Second Violin Concerto in D minor, Op. 41
Hermann Grädener – Second Violin Concerto in D minor, Op. 41
(b. Kiel, 8. May 1844 – d. Vienna, 18. September 1929)
Premiere in 1905, Vienna;
published in 1914 by Universal Edition (Vienna)
Hermann Grädener was a pedagogue, composer, conductor, and member of Brahms’s circle in Vienna during the final quarter of the nineteenth century. The conservatism and north German attitudes for which he was known through-out his lifetime originated from his upbringing in Hamburg. Hermann Grädener was the eldest son of the pedagogue and composer, Carl Grädener (1812-1883), who taught music in Kiel before moving the family to Hamburg after the Schleswig-Holstein uprising in 1848. In the free imperial city, Grädener Sr. played an active role in invigorating the local musical life, most notably establishing his own Singakademie in 1851 with which he led several major performances, including J.S. Bach’s St. Matthew’s Passion in 1858 and St. John’s Passion in 1866. Devoted to early music, Carl Grädener published a critical article on the performance of Bach’s cantatas, and was the first to support Friedrich Chrysander’s establishment of a Deutsche Händel-Gesellschaft in Hamburg, an undertaking that came to fruition in 1858. A conscientious and detail-oriented composer, Carl published approximately seventy works in vocal, choral, chamber, orchestral, and keyboard mediums. His pedagogical volume, System des Harmonielehre (Hamburg, 1877), was the culmination of everal decades of teaching.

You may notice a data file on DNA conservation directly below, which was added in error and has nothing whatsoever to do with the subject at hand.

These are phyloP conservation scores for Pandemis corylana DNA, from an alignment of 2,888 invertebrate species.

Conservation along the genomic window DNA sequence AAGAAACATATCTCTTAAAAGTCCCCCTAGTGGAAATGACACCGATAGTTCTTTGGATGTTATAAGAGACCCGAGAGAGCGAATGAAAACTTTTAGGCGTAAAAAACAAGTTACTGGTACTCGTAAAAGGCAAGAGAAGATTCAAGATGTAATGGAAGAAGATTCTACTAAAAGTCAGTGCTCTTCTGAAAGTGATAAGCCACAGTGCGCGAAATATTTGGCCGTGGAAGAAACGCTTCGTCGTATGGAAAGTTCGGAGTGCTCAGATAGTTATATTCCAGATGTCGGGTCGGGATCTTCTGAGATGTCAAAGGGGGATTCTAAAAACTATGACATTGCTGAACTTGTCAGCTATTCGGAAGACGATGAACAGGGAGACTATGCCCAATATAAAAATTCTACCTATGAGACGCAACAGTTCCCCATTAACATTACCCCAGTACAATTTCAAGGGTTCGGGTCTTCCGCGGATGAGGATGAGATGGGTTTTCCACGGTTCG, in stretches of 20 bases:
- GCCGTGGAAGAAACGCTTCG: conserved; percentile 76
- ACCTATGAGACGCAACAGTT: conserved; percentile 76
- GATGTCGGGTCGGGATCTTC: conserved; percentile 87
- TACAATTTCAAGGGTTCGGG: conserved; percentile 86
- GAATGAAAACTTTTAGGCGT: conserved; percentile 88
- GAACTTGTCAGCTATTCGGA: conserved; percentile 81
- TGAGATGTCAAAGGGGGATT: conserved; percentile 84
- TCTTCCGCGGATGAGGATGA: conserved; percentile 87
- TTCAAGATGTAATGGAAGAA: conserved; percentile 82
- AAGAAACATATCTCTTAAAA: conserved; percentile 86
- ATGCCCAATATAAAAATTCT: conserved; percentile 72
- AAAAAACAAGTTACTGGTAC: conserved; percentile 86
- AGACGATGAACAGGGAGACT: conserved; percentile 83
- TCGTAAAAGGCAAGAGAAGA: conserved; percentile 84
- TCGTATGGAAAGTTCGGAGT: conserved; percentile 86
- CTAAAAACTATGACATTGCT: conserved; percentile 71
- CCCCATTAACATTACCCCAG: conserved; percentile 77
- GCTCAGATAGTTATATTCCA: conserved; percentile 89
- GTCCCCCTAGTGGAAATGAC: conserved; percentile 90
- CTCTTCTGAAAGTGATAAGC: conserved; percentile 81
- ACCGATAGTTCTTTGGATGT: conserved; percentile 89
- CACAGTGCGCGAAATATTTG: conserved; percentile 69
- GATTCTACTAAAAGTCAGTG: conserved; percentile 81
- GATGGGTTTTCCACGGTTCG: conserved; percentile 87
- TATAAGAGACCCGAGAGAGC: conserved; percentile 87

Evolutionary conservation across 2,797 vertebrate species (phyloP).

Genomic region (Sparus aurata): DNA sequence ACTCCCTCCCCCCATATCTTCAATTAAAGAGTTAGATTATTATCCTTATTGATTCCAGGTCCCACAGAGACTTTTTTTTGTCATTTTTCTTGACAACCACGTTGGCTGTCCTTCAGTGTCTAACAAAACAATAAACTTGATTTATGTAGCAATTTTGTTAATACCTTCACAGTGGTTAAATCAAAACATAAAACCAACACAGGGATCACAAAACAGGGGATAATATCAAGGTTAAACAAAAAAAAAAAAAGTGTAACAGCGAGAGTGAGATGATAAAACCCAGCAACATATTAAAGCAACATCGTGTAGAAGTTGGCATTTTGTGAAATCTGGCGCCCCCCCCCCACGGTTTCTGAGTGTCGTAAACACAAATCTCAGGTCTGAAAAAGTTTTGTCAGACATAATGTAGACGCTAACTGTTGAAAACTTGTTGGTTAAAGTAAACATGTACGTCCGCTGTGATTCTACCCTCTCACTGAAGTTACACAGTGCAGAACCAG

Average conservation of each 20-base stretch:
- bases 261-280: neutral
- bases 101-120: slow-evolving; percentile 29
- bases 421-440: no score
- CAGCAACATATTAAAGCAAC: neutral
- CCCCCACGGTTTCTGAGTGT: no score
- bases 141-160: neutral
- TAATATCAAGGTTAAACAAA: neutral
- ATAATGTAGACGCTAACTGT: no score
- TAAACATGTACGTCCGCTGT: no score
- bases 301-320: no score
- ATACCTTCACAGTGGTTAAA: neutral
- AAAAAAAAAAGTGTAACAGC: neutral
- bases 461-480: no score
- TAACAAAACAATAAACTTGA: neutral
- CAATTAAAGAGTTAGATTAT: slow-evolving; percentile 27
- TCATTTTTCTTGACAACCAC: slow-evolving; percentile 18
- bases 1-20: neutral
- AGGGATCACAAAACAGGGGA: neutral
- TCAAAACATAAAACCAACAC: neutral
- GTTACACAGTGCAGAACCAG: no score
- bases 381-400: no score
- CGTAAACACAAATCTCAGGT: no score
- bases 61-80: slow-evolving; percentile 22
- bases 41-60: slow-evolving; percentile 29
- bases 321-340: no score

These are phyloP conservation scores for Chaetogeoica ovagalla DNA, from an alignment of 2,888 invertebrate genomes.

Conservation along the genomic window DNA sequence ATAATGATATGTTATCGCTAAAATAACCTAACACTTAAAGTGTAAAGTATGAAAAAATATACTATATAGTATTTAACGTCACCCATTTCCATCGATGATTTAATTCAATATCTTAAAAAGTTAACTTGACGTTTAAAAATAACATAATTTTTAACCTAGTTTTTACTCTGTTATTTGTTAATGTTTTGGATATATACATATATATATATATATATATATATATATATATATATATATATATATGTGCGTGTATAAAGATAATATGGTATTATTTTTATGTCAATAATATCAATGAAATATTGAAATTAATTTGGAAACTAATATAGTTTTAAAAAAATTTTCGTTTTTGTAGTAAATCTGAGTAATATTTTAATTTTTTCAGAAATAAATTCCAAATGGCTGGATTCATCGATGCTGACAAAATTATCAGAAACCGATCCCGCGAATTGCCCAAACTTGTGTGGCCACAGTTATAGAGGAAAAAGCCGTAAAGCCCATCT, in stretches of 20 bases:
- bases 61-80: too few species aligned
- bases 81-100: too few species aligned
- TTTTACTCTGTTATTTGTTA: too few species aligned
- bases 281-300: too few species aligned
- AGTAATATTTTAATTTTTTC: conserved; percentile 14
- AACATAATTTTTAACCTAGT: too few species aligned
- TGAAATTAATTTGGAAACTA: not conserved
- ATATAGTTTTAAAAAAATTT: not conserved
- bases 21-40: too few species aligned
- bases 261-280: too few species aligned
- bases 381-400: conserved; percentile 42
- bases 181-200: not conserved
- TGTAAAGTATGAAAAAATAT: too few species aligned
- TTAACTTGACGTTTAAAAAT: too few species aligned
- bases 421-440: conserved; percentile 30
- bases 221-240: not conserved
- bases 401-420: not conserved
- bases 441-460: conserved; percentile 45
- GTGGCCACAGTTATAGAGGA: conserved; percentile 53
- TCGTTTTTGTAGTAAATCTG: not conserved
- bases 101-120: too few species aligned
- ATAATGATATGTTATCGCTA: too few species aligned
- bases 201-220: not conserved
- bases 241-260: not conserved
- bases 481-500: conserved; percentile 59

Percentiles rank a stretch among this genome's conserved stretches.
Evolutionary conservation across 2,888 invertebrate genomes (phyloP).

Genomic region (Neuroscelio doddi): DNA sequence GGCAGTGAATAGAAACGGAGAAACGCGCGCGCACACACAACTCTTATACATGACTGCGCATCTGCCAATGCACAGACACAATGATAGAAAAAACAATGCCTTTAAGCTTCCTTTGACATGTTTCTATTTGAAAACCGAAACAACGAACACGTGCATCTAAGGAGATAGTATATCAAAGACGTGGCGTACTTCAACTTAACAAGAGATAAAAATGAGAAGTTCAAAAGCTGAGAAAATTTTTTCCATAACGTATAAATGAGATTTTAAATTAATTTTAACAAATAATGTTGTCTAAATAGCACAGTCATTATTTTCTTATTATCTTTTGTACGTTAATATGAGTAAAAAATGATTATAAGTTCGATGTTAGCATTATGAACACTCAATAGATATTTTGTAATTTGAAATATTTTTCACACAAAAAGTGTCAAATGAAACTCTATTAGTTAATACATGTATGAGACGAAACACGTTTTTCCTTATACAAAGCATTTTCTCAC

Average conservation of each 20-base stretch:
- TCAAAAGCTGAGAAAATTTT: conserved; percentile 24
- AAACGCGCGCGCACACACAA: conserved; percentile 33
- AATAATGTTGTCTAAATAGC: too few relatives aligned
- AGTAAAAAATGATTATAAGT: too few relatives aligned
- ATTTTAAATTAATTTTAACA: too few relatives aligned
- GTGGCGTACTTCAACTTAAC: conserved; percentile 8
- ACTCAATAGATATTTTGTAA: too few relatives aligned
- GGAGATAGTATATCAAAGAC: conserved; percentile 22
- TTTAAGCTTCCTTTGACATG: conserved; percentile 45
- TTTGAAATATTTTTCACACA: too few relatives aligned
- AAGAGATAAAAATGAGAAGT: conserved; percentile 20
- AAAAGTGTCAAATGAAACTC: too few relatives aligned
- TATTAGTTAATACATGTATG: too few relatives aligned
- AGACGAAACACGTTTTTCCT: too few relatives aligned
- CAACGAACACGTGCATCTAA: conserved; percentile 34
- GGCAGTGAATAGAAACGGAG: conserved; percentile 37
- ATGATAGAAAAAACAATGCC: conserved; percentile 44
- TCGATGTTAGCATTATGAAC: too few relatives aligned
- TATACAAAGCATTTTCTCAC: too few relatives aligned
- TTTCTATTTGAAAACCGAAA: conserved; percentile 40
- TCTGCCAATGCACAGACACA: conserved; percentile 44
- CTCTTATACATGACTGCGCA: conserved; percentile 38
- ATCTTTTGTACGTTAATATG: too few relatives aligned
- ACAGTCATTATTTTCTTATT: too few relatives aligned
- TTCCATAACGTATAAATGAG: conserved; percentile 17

Next important to Hermann’s upbringing in a musical home, was the impact of Johannes Brahms. Brahms was an important and intimate presence in Hermann’s childhood. The Grädener household was among the first to welcome Brahms into their personal and professional spheres upon his return to his native city in 1853. Despite their twenty-year age difference, Grädener Sr. and Brahms regarded one another with mutual esteem, as is evident in their intimate address “Du”. Hermann’s father promoted and programmed Brahms’s works, even publicly defending the young composer after the failed Leipzig premiere of his Piano Concerto in D minor.1 Several of Grädener Sr’s students (including Hermann’s younger sister, Emma) joined the Hamburg Frauenchor for whom Brahms composed early choral works. Prior to relocating to Vienna, Carl Grädener dedicated to him his Piano Trio No. 2 in E-flat, Op. 35 in 1860. Brahms, in turn, admired Grädener Sr., describing him to Clara as “a highly gifted man”2 and reserved for Frau Grädener equally exceptional praise. Upon hearing of her death in later decades, Brahms remarked, “What a rarity is such a gifted and intellectual woman. Of such women, I have only known two or three!”…
Read full preface / Komplettes Vorwort lesen > HERE